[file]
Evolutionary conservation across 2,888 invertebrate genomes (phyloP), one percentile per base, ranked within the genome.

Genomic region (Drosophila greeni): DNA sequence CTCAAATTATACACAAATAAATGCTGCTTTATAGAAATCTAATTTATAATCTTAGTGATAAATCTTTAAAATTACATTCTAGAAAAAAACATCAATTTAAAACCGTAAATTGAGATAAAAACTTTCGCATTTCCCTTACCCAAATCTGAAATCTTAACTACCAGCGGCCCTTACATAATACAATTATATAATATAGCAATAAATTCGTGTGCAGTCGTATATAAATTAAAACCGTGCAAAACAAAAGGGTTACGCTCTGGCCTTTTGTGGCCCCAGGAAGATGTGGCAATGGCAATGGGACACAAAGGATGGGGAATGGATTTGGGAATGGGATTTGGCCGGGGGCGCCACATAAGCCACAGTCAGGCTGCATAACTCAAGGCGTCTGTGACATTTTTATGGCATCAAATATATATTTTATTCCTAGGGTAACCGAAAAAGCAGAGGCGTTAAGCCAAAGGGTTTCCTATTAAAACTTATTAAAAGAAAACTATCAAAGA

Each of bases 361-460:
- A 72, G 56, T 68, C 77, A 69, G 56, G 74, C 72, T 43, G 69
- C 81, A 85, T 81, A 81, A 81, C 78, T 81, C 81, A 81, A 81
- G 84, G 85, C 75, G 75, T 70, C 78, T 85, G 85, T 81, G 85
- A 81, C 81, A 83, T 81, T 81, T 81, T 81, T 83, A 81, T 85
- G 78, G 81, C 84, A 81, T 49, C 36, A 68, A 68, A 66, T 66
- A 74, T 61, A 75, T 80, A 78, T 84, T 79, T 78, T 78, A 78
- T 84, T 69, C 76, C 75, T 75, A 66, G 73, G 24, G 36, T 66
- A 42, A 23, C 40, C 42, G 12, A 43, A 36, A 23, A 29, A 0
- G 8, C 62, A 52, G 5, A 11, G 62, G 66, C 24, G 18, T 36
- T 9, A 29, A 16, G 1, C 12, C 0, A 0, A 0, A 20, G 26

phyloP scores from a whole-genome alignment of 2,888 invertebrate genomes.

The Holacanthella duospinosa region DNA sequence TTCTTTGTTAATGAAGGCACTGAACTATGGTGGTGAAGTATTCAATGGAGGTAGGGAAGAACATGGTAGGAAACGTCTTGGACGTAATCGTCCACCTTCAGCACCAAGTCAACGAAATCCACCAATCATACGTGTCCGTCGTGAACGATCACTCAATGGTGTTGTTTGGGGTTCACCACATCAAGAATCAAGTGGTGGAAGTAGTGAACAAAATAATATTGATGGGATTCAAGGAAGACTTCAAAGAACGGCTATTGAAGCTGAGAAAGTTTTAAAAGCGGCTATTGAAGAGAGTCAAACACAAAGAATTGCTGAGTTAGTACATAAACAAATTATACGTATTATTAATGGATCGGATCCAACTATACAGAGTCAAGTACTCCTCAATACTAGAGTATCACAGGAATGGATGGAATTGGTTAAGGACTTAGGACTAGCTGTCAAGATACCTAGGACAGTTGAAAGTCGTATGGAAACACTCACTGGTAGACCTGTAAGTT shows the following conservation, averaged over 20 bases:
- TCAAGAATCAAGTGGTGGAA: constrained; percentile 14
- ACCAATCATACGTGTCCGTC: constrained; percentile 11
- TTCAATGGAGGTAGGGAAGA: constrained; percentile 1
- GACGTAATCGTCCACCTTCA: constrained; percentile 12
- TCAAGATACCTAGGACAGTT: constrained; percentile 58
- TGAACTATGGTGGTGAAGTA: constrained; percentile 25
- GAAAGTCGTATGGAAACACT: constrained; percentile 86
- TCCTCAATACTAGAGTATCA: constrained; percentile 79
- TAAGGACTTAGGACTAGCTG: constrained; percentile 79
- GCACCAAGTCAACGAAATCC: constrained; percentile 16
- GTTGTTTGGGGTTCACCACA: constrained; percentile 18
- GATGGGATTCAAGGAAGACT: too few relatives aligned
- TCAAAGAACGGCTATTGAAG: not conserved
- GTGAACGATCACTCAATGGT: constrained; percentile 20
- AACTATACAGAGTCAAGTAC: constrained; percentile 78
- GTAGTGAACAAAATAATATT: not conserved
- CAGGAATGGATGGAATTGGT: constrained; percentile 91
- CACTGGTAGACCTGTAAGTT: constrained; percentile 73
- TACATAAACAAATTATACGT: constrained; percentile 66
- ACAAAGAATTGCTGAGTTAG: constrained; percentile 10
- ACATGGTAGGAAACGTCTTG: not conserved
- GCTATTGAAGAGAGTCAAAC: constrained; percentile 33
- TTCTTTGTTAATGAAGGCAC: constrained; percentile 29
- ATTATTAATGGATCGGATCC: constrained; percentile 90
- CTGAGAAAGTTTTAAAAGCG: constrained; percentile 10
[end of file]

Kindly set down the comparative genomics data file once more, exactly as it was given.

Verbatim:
Evolutionary conservation across 2,888 invertebrate genomes (phyloP), one percentile per base, ranked within the genome.

Genomic region (Drosophila greeni): DNA sequence CTCAAATTATACACAAATAAATGCTGCTTTATAGAAATCTAATTTATAATCTTAGTGATAAATCTTTAAAATTACATTCTAGAAAAAAACATCAATTTAAAACCGTAAATTGAGATAAAAACTTTCGCATTTCCCTTACCCAAATCTGAAATCTTAACTACCAGCGGCCCTTACATAATACAATTATATAATATAGCAATAAATTCGTGTGCAGTCGTATATAAATTAAAACCGTGCAAAACAAAAGGGTTACGCTCTGGCCTTTTGTGGCCCCAGGAAGATGTGGCAATGGCAATGGGACACAAAGGATGGGGAATGGATTTGGGAATGGGATTTGGCCGGGGGCGCCACATAAGCCACAGTCAGGCTGCATAACTCAAGGCGTCTGTGACATTTTTATGGCATCAAATATATATTTTATTCCTAGGGTAACCGAAAAAGCAGAGGCGTTAAGCCAAAGGGTTTCCTATTAAAACTTATTAAAAGAAAACTATCAAAGA

Each of bases 361-460:
- A 72, G 56, T 68, C 77, A 69, G 56, G 74, C 72, T 43, G 69
- C 81, A 85, T 81, A 81, A 81, C 78, T 81, C 81, A 81, A 81
- G 84, G 85, C 75, G 75, T 70, C 78, T 85, G 85, T 81, G 85
- A 81, C 81, A 83, T 81, T 81, T 81, T 81, T 83, A 81, T 85
- G 78, G 81, C 84, A 81, T 49, C 36, A 68, A 68, A 66, T 66
- A 74, T 61, A 75, T 80, A 78, T 84, T 79, T 78, T 78, A 78
- T 84, T 69, C 76, C 75, T 75, A 66, G 73, G 24, G 36, T 66
- A 42, A 23, C 40, C 42, G 12, A 43, A 36, A 23, A 29, A 0
- G 8, C 62, A 52, G 5, A 11, G 62, G 66, C 24, G 18, T 36
- T 9, A 29, A 16, G 1, C 12, C 0, A 0, A 0, A 20, G 26

phyloP scores from a whole-genome alignment of 2,888 invertebrate genomes.

The Holacanthella duospinosa region DNA sequence TTCTTTGTTAATGAAGGCACTGAACTATGGTGGTGAAGTATTCAATGGAGGTAGGGAAGAACATGGTAGGAAACGTCTTGGACGTAATCGTCCACCTTCAGCACCAAGTCAACGAAATCCACCAATCATACGTGTCCGTCGTGAACGATCACTCAATGGTGTTGTTTGGGGTTCACCACATCAAGAATCAAGTGGTGGAAGTAGTGAACAAAATAATATTGATGGGATTCAAGGAAGACTTCAAAGAACGGCTATTGAAGCTGAGAAAGTTTTAAAAGCGGCTATTGAAGAGAGTCAAACACAAAGAATTGCTGAGTTAGTACATAAACAAATTATACGTATTATTAATGGATCGGATCCAACTATACAGAGTCAAGTACTCCTCAATACTAGAGTATCACAGGAATGGATGGAATTGGTTAAGGACTTAGGACTAGCTGTCAAGATACCTAGGACAGTTGAAAGTCGTATGGAAACACTCACTGGTAGACCTGTAAGTT shows the following conservation, averaged over 20 bases:
- TCAAGAATCAAGTGGTGGAA: constrained; percentile 14
- ACCAATCATACGTGTCCGTC: constrained; percentile 11
- TTCAATGGAGGTAGGGAAGA: constrained; percentile 1
- GACGTAATCGTCCACCTTCA: constrained; percentile 12
- TCAAGATACCTAGGACAGTT: constrained; percentile 58
- TGAACTATGGTGGTGAAGTA: constrained; percentile 25
- GAAAGTCGTATGGAAACACT: constrained; percentile 86
- TCCTCAATACTAGAGTATCA: constrained; percentile 79
- TAAGGACTTAGGACTAGCTG: constrained; percentile 79
- GCACCAAGTCAACGAAATCC: constrained; percentile 16
- GTTGTTTGGGGTTCACCACA: constrained; percentile 18
- GATGGGATTCAAGGAAGACT: too few relatives aligned
- TCAAAGAACGGCTATTGAAG: not conserved
- GTGAACGATCACTCAATGGT: constrained; percentile 20
- AACTATACAGAGTCAAGTAC: constrained; percentile 78
- GTAGTGAACAAAATAATATT: not conserved
- CAGGAATGGATGGAATTGGT: constrained; percentile 91
- CACTGGTAGACCTGTAAGTT: constrained; percentile 73
- TACATAAACAAATTATACGT: constrained; percentile 66
- ACAAAGAATTGCTGAGTTAG: constrained; percentile 10
- ACATGGTAGGAAACGTCTTG: not conserved
- GCTATTGAAGAGAGTCAAAC: constrained; percentile 33
- TTCTTTGTTAATGAAGGCAC: constrained; percentile 29
- ATTATTAATGGATCGGATCC: constrained; percentile 90
- CTGAGAAAGTTTTAAAAGCG: constrained; percentile 10